Several years after receiving experimental transplants of insulin-making cells, most people with diabetes still need daily insulin shots, a new study finds. But the transplanted cells that thrive in their new hosts prevent sudden drops in blood sugar that come without warning, a life-changing improvement for some patients.
People with type 1, or juvenile-onset, diabetes lose their insulin-making pancreatic cells when their immune systems attack the clusters, or islets, housing these cells. In a procedure called islet transplantation, physicians take islet cells from a cadaver and infuse them into the portal vein of a patient’s liver, where the new cells start making insulin. That indispensable hormone orchestrates sugar metabolism.
In a study published in 2000 by researchers in Edmonton, Alberta, islet transplantation seemed to have cured seven patients with diabetes (SN: 9/2/00, p. 156: Transplanted Hopes).
Now, in the Sept. 28 New England Journal of Medicine, an international team led by the Alberta researchers reports that only 6 of 36 type 1 diabetes patients receiving islet transplants no longer needed insulin injections about 3.5 years later. That suggests that in most of the patients, the transplanted cells couldn’t produce a full complement of insulin. The reason may be that the number of cells delivered to the liver was too small, the recipients’ immune systems killed too many of the cells, or the cells simply died, say the researchers.
Nevertheless, study coauthor A.M. James Shapiro, a transplant surgeon at the University of Alberta in Edmonton, is heartened by the findings. “Insulin independence isn’t the be-all and end-all in these patients,” he says.
Indeed, the participants were chosen because, despite taking the best available medicines, they had had dangerous episodes of suddenly plummeting blood sugar. The drops came without the shakiness, sweating, and racing heartbeat that usually alert a person to low blood sugar, or hypoglycemia. As a result, some of the patients couldn’t drive cars or care for children.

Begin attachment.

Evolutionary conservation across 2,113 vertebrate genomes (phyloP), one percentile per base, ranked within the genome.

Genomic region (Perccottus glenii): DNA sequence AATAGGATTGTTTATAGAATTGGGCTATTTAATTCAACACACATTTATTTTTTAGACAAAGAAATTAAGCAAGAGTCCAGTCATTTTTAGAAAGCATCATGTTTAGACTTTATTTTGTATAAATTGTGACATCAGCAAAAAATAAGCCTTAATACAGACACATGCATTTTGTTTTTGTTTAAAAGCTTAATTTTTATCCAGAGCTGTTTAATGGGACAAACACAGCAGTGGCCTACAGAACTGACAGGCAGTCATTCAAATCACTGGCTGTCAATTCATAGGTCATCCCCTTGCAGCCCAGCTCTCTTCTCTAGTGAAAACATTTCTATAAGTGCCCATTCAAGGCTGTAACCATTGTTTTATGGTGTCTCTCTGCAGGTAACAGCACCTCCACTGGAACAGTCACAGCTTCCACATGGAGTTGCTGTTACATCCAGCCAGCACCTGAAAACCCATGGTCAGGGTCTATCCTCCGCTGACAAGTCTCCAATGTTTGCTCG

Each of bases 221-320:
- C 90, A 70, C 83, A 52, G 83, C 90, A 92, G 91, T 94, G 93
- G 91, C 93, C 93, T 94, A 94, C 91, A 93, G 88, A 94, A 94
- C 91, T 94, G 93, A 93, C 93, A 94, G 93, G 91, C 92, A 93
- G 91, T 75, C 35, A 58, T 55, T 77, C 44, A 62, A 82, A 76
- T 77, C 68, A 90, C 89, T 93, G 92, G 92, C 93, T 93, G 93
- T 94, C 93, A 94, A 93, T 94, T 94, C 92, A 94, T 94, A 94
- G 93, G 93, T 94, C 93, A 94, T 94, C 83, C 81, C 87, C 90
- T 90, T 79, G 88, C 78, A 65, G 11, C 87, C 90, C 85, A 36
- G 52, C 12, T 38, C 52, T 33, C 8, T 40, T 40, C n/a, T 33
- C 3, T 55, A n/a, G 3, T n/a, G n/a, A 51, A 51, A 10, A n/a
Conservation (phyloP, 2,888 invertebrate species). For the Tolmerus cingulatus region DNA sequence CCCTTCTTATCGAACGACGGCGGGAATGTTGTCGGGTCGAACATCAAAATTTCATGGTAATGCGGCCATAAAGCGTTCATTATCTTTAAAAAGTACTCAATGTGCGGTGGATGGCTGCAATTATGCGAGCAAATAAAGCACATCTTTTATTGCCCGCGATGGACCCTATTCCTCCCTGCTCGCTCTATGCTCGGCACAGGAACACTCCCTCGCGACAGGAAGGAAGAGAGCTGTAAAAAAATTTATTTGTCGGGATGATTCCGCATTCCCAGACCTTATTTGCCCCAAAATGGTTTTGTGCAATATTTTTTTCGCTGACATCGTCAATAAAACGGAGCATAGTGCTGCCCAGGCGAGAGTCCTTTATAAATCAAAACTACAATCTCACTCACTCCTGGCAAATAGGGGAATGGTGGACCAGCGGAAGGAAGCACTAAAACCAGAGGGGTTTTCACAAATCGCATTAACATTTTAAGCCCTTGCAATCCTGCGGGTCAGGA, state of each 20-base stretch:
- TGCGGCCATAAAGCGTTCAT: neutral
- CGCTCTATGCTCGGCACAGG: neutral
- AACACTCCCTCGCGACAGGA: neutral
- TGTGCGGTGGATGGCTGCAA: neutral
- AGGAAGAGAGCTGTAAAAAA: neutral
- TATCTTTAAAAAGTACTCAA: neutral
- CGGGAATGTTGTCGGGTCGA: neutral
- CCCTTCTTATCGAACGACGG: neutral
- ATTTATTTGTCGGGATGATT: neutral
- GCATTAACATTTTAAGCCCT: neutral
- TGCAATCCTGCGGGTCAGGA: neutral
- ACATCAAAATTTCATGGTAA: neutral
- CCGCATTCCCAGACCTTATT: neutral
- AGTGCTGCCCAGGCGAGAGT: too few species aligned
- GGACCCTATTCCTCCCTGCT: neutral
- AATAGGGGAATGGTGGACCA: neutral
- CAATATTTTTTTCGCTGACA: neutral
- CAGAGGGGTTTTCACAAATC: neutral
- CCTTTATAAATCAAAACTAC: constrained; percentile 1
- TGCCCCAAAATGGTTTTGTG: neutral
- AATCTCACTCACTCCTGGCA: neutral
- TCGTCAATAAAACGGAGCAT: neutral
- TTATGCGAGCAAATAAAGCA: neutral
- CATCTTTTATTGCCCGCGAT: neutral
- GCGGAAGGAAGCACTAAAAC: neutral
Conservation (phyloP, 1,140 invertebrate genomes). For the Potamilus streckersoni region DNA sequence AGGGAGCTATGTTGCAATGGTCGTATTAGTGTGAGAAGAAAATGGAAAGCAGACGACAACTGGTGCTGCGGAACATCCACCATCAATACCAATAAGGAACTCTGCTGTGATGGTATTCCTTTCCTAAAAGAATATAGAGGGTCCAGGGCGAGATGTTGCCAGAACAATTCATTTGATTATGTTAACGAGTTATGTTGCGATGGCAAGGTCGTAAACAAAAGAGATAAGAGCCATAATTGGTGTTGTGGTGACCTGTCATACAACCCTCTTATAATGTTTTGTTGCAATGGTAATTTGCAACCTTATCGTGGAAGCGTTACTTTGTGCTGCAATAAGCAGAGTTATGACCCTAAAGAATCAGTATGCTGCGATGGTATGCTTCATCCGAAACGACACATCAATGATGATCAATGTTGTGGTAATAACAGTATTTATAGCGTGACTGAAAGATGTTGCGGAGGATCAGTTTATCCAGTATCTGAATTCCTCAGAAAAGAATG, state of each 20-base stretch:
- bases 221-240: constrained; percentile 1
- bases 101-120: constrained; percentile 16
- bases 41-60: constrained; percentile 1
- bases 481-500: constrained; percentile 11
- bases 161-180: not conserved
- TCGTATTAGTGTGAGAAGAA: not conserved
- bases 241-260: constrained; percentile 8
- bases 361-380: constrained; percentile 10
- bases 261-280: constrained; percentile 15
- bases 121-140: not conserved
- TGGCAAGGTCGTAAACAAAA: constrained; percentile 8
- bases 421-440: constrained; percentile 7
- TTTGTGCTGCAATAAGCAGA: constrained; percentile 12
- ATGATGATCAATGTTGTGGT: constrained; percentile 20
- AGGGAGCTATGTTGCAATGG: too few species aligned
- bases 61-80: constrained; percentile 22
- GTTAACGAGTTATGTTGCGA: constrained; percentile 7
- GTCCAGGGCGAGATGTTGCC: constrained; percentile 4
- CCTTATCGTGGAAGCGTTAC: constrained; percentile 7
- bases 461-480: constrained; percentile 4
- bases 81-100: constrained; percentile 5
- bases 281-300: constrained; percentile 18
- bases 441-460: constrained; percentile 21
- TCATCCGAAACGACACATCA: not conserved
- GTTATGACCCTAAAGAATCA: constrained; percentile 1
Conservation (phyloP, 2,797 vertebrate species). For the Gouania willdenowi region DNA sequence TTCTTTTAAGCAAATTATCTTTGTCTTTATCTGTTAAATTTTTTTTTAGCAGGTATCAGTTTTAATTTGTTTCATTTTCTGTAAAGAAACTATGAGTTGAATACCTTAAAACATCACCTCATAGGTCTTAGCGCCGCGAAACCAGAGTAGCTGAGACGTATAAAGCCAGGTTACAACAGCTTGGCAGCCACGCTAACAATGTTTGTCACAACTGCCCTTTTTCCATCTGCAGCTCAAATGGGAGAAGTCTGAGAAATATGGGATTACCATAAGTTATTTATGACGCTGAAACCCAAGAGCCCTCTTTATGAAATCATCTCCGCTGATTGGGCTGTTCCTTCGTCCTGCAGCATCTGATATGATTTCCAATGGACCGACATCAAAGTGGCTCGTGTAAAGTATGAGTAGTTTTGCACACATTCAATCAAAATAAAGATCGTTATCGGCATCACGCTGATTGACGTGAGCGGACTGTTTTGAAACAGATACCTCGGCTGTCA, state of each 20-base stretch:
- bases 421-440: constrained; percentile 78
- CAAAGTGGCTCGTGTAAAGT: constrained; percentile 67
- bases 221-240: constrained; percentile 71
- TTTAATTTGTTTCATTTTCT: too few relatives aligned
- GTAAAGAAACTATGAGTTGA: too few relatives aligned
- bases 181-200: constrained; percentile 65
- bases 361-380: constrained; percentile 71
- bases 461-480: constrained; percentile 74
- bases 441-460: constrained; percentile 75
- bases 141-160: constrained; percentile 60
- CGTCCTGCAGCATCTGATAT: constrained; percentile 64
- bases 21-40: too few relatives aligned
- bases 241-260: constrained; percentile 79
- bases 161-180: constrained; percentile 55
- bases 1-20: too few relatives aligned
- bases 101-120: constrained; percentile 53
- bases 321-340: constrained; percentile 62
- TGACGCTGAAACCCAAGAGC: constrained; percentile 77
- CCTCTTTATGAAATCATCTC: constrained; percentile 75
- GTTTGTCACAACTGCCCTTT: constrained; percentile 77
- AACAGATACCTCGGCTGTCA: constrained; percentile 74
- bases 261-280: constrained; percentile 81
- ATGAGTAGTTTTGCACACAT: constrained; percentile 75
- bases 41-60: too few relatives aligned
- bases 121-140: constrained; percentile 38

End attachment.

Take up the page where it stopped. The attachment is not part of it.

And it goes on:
The researchers found that 24 of the 36 participants retained some functional islet cells from the transplants, and all 24 were subsequently free of severe blood sugar crashes.
Even a small number of transplanted cells “increases insulin concentrations second by second,” delivering a trickle of the hormone that appears to prevent the crashes in the participants, Shapiro says. “This allowed a return to some kind of seminormal existence [and] has had a huge impact on their lives,” he says.
Side effects of the transplant procedure stemmed from the immune-suppressing drugs that the patients needed to prevent rejection of the islet cells. Some participants developed pneumonia, a drop in white blood cell counts, chest pain, fever, mouth ulcers, diarrhea, headaches, anemia, nausea, or a combination of complaints. Scientists plan to look for regimens for immune suppression with fewer side effects.
“This is not a procedure that’s ready for prime time in the vast majority of people with type 1 diabetes,” says endocrinologist Judith E. Fradkin of the National Institute of Diabetes and Digestive and Kidney Diseases in Bethesda, Md. However, she adds, “we shouldn’t write it off.”